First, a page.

Thriving in Therapy

Make the most of your time.

Getting the most out of therapy.

“I didn’t know I could feel better so fast.”

-Happy Client

There are actually several suggestions my clients have shared with me that have helped them get the most out of therapy, and may help you do the same.

“Bringing a journal helps me remember our talks.”  

During individual therapy it is common that we will construct actionable items for you to practice between sessions.  We will also spend a significant amount of time “rewriting” your inner dialogue and mapping out new ways of living. Having a journal or notebook can help you document your progress, but also helps you know where you want to begin in your next session.

“I had to trust and open up to the process of therapy.” 

Many clients have shared that they are getting more out of each session with me than they did in years of therapy before.  This is possible because of my psychoeducational approach and clients’ openness to the therapeutic process.  

“When I stopped blaming others, I took back control of my life.” 

When clients are able to see themselves objectively and as conscious creators of their thoughts and behaviors, they often progress more quickly through therapy than those looking to place blame on others.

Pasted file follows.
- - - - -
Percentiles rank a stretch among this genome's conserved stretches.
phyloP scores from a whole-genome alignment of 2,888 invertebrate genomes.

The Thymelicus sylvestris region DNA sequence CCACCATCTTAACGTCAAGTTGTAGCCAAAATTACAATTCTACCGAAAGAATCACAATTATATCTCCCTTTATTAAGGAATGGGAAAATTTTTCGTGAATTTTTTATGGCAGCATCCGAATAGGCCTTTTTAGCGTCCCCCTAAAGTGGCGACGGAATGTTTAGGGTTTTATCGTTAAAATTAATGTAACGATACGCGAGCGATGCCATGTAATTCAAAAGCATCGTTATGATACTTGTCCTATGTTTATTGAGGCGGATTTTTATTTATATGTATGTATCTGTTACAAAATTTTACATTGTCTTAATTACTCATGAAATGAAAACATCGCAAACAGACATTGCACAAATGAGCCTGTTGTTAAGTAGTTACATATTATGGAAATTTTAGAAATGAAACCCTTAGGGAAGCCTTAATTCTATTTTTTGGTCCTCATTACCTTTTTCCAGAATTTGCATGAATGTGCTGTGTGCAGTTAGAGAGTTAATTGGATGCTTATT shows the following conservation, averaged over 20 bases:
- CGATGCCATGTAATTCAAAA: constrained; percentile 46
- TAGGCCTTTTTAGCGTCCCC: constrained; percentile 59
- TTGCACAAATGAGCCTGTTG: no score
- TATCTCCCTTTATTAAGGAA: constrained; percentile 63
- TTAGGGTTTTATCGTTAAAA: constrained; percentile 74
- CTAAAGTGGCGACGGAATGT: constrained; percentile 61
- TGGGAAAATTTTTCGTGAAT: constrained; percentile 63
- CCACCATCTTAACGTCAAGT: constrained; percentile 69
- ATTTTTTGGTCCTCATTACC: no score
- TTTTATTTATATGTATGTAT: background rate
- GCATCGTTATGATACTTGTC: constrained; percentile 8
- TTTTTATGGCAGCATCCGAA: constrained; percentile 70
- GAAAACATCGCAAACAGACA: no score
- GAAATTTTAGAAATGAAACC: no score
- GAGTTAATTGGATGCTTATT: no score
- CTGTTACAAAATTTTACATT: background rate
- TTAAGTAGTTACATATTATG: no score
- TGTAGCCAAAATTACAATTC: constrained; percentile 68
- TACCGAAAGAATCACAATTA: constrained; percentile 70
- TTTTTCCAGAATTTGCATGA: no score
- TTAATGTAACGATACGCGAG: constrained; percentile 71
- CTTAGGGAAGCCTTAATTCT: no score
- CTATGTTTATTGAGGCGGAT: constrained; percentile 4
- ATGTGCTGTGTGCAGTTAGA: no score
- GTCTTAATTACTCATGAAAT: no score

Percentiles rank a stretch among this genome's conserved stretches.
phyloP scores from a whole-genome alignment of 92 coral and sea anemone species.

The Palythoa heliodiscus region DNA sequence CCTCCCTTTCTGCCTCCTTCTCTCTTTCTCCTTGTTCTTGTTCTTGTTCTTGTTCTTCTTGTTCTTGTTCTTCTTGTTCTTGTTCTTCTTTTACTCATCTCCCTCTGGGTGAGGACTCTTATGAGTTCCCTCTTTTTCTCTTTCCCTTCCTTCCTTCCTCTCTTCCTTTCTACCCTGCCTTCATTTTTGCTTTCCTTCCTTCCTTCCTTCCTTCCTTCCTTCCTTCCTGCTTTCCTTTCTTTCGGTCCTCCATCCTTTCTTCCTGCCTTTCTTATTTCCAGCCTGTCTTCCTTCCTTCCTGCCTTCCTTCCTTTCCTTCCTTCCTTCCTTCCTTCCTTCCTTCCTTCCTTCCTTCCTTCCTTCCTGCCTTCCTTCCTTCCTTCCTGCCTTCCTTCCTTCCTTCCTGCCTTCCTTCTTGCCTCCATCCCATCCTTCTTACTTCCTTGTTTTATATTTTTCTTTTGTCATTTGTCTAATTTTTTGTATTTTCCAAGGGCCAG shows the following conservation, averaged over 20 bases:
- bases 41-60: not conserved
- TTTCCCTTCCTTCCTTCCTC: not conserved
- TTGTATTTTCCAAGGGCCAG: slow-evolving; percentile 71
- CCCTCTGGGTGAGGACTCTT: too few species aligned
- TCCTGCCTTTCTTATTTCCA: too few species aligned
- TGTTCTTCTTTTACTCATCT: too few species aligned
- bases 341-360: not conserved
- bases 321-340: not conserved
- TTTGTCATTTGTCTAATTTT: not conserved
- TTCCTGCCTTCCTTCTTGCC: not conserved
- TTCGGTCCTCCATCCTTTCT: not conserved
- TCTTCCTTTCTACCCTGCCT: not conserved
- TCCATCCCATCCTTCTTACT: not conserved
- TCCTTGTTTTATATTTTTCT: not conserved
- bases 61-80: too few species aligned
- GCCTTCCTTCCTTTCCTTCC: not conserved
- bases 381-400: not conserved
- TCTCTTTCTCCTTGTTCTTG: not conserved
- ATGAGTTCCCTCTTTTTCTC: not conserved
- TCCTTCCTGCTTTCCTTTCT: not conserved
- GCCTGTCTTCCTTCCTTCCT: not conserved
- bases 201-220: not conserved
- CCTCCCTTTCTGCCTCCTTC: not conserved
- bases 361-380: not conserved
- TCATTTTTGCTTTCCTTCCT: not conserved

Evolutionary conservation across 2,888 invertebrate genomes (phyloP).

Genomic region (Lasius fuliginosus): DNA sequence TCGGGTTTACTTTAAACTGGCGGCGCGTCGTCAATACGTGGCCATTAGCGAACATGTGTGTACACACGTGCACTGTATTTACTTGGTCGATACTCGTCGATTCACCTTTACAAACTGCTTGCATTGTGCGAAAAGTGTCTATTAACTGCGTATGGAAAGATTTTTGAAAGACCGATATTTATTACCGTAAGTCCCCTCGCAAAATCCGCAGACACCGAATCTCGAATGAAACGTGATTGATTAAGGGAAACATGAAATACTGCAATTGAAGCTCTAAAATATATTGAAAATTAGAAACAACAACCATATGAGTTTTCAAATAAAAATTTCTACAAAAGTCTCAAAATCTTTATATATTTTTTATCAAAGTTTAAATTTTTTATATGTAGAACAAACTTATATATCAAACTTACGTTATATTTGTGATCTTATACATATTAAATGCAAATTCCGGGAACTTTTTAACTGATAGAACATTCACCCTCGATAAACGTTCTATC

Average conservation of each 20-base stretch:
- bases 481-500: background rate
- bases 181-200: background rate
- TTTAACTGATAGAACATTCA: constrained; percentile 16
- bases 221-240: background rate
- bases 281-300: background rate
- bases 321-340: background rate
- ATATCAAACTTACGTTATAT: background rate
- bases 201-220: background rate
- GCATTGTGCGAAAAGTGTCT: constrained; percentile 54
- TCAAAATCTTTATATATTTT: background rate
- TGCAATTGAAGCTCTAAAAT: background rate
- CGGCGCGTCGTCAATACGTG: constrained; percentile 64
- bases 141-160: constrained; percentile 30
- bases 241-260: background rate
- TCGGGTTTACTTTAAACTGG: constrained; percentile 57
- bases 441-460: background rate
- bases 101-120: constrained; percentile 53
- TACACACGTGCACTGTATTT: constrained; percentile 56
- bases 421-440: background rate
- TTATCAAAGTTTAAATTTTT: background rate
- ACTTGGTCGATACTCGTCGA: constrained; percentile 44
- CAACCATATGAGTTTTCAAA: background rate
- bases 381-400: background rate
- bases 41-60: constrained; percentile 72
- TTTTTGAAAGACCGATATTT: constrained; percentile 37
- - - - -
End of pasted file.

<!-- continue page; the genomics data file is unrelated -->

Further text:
“Coming in with two or three things that have been on my mind has allowed us to talk about my life in the present – and that changed everything.” 

When people need a place to “vent” their frustrations, therapy can act as a release valve.  However, to create change in cognitive and emotional processes as well as progress in personal growth, it helps to come prepared to begin each session with a concern you would like to address.

“When I don’t practice, I don’t make progress.” 

Irvin D. Yalom, one of the most regarded psychotherapists in modern times, wrote in The Gift of Therapy: An Open Letter to a New Generation of Therapists and Their Patients, “Friendship between therapist and patients is a necessary condition in the process of therapy – necessary, but not, however, sufficient. Psychotherapy is not a substitute for life but a dress rehearsal for life, In other words, though psychotherapy requires a close relationship, the relationship is not an end – it is a means to an end.”